CARTAGENA MOMENTS, PART 1

It’s funny, this trip recap comes quite a few months after my trip. And yet, it is still as vivid in my mind as if it were just last week. I shared previously a teeny bit of my trip in the form of a recap of the lovely hotel I stayed at.  But it’s time to talk a bit about my actual stay and how the city made me feel.

We landed in Cartagena rather early in the day, it was delightfully warm, the good kind of warm, not humid.  The drive from the airport was relatively brief, about 3.5 miles into the Old City (aka Old Town).  Just driving along the coast, feeling the breeze and seeing the Caribbean Sea was definitely exhilarating. As we approached Old City, we could see the fortified walls that surround the historic center. The construction of the Walls of Cartagena was an effort mounted to defend the city from possible pirate attacks. The historic center is surrounded by seven miles of these imposing stone walls, from which you can watch the sunset over the Caribbean Sea. Something we managed to do on 2 of our 3 nights there.

After checking in and getting refreshed, we were ready to set out and explore the town. I highly recommend on day 1, to allow yourself to get lost a little. I always use my first day as an opportunity to roam freely, to find out what surprises lay ahead. I save any detailed itineraries for the days that follow. Reason being, that sometimes you think you know what you want to do and what you’ll find interesting. Interestingly enough, once you get somewhere, once you step away from guidebook or popular tourist attractions, you might be surprised at what holds your attention. You can then make a note of unplanned places you would like to return to and you can squeeze that into your preplanned itineraries. In some cities, I actually jump on a free tour- they usually cover a lot of ground in a little time and its good for bookmarking sights that require further exploring in detail.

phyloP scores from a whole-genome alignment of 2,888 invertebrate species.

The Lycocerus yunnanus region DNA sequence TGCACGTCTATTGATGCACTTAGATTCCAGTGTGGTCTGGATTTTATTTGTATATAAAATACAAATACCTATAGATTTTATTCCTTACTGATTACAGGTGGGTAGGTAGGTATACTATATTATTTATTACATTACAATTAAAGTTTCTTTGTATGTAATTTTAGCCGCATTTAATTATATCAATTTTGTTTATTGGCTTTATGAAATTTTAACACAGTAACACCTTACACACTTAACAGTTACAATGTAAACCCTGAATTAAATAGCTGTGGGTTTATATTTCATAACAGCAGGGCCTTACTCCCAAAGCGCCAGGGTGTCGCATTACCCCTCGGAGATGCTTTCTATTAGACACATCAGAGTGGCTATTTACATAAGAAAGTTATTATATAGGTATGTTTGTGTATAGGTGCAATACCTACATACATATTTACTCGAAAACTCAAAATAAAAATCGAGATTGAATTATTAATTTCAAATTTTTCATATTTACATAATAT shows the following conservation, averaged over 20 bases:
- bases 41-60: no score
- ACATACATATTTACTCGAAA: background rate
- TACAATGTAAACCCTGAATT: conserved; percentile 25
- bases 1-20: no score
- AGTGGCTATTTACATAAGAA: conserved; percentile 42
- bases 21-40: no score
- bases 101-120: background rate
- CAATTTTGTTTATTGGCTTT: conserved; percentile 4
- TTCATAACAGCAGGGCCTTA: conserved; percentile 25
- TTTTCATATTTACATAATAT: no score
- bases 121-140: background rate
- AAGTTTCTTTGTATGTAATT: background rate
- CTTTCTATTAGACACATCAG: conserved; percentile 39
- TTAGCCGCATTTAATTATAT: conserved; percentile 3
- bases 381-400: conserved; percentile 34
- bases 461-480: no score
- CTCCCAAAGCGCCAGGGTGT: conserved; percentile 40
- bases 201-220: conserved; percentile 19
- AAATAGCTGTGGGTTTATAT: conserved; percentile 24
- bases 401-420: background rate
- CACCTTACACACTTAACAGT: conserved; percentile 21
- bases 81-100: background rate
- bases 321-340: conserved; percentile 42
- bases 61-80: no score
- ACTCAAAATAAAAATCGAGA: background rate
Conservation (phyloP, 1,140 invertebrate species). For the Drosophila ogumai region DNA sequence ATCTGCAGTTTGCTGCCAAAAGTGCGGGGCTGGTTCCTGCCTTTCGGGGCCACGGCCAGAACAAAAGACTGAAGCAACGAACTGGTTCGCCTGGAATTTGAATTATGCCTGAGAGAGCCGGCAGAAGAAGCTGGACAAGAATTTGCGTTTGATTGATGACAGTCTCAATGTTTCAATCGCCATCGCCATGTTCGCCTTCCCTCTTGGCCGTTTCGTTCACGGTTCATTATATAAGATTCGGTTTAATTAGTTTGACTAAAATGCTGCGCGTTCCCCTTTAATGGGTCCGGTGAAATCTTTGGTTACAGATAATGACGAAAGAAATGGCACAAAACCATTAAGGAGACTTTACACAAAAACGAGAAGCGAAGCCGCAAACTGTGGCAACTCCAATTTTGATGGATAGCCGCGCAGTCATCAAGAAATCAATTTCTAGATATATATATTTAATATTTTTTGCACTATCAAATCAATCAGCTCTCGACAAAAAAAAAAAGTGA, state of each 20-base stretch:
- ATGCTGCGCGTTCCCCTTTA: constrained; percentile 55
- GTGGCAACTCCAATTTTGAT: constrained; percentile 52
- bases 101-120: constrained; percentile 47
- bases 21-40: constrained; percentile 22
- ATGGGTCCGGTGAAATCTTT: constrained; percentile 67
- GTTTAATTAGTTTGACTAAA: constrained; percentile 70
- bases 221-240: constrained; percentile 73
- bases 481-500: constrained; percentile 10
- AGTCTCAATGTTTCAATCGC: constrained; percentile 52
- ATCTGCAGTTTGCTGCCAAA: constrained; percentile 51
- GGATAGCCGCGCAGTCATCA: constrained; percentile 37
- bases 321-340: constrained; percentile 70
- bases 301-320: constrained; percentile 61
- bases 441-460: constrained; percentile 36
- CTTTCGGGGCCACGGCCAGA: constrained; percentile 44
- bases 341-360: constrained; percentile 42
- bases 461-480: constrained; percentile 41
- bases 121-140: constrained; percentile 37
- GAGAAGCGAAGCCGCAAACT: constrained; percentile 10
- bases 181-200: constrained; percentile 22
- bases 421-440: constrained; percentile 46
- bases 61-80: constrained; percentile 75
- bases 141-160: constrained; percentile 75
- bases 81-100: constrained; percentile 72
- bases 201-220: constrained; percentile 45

So for Day 1, we walked and took pictures, we admired the lovely streets, and aged painted walls that give Caratagena her distinct look and feel. I do have to say, it reminded me of a much bigger Casco Viejo in Panama. When we were hungry, we decided to peek into small local restaurants, nothing fancy, just the spots that seemed packed with locals. And it was using that method that we found a small super casual but somewhat larger and slightly more upscale that your every day “hole in the wall”.  we took another look around and noticed that almost every single table had the same bowl of soup. So when the server arrived, we just pointed and said- we’ll have what they’re having. This soup made was literally the best meal we had the entire trip. We later found out that it was a Sancocho soup. Sancocho soup turns out to be a fave in the region (Central & South America) and one that you can get at most places. It is a somewhat thicker and heartier soup made up of a base of chicken, pork or beef rib, oxtail or fish. Vegetables are then added including plantain, potato, cassava, corn-on-the-cob, tomato and cilantro. Our Sancocho was served with avocado, lime and white rice on the side.

I would love to say that I saved the name of the restaurant, but it’s one of those things that was so unplanned. We even tried retracing our steps on the last day and just couldn’t. I’m sure we would have eventually found it if we had more time.  But that’s the great beauty in just going with the flow.  You never know what you’ll find or better yet what you’ll eat. 

CLICK HERE FOR PART 2.

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